Fire Emblem: Radiant Dawn Review
Fire Emblem: Radiant Dawn box art
System: Wii Review Rating Legend
Dev: Intelligent Systems 1.0 - 1.9 = Avoid 4.0 - 4.4 = Great
Pub: Nintendo 2.0 - 2.4 = Poor 4.5 - 4.9 = Must Buy
Release: Nov. 5, 2007 2.5 - 2.9 = Average 5.0 = The Best
Players: 1 3.0 - 3.4 = Fair
ESRB Rating: Everyone 10+ 3.5 - 3.9 = Good
Wait... I thought this was supposed to be a Wii game!

by Joseph Catalonotto

While the series has a long history in Japan, Fire Emblem games have only become popular in North America since Fire Emblem 7's release on the GameBoy Advance in 2003. Since then, the franchise has garnered tons of American fans, addicted by the exciting strategy, individualized customization, and well-written storylines of the games.

Fire Emblem: Radiant Dawn screenshot

Now in 2007, we get a sequel to the critically acclaimed GameCube iteration of the series (Fire Emblem: Path of Radiance). The new game, titled Fire Emblem: Radiant Dawn, takes an interesting perspective on the story begun in the Path of Radiance. Surprisingly, Radiant Dawn is told at first from the perspective of two members of Daein, the territory that was responsible for the evil caused in Path of Radiance.

Radiant Dawn starts off following two main characters: Sothe, who players of the first GameCube game will recognize, and Micaiah, a newcomer. They are members of the Dawn Brigade, a group of freedom fighters trying to put an end to corruption and evil in Daein. I don't wish to give away any more beyond that, but I will say that as Fire Emblem fans have come to expect, Radiant Dawn is full of plot twists, and you may come to see quite a few familiar faces…

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Additionally, the character development is a huge step up from that in Path of Radiance. Personally, I found characters in that game to be flat and one-dimensional; the story followed a very rigid, clichéd arc and was entirely guessable. Well, Radiant Dawn puts a stop to that, and the conversations involving the game's many characters are well-written and do a fantastic job of showing multiple dimensions to a character's personality.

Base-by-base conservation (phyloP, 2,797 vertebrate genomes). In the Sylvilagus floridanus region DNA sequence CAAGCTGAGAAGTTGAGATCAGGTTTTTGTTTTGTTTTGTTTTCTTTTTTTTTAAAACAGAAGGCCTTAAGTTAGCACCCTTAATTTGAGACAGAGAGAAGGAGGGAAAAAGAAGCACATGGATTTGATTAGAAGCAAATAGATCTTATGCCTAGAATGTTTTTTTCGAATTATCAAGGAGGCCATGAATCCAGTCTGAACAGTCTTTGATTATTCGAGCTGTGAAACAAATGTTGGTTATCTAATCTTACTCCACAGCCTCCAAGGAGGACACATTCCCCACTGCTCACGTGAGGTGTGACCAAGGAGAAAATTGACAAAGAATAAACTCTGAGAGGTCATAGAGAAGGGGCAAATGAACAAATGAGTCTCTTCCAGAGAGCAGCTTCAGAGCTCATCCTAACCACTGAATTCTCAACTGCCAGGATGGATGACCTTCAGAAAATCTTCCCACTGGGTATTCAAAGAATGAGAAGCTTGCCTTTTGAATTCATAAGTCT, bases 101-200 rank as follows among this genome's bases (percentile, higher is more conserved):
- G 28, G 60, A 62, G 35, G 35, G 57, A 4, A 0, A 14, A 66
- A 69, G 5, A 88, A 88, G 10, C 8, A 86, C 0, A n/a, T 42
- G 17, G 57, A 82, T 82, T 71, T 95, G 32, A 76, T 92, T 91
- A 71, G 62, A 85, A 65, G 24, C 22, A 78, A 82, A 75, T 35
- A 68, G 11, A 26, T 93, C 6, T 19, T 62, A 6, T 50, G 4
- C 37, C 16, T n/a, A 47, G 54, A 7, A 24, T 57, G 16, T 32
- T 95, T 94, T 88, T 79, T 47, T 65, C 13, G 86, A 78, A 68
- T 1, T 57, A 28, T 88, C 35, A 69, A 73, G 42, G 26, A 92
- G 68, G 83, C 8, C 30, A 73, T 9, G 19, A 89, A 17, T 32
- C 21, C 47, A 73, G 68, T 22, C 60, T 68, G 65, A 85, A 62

Fire Emblem: Radiant Dawn screenshot

What Radiant Dawn does a great job with that the previous game failed at is really showing both sides of a story. Before, Daein was seen as the enemy, ruled by a crazed king and influenced by an enigmatic evildoer. Now we see the other side of that stigma, if you will, and get to see how things occurred from Daein's perspective. The game's story really possesses depth and maturity that the first game threw out the window, and for that it deserves a big clap on the back.

The place where Radiant Dawn makes no improvements whatsoever though is in terms of gameplay. The game mechanic in Fire Emblem games has remained essentially unchanged since the original game's release, aside from some minor variations in specific games. Radiant Dawn, however, sports no changes or variations at all. If you played Path of Radiance, then you already know exactly how this title plays out.

Fire Emblem: Radiant Dawn screenshot

While I'm disappointed that we're essentially getting Path of Radiance with a different story arc, that's not at all to say that the game mechanic in Radiant Dawn is poor. In fact, the reason that the gameplay has remained unchanged for all these years is just because it's so well-done. The game is divided up into chapters; as you begin each chapter, you must select which characters you wish to bring into battle with you. The chapters play out on large grid-maps and take place in turn-based fashion.

As is customary with RPGs, there's a huge amount of customization to be had in Radiant Dawn. There's a limited number of characters you can take into battle, and chapters grow progressively tougher; as a result, you're going to pretty much want to pick out a party and stick with them. You want to have a well-balanced party, so much of the game's entertainment lies in selecting exactly which characters you want to use. There are also tons of different weapons in the game divided up into four classes: lances, swords, axes, and bows. While characters are restricted in the class of weapon they can use (for example, archers can only use bows), the different weapons within that class are all available.

Screenshots / Images
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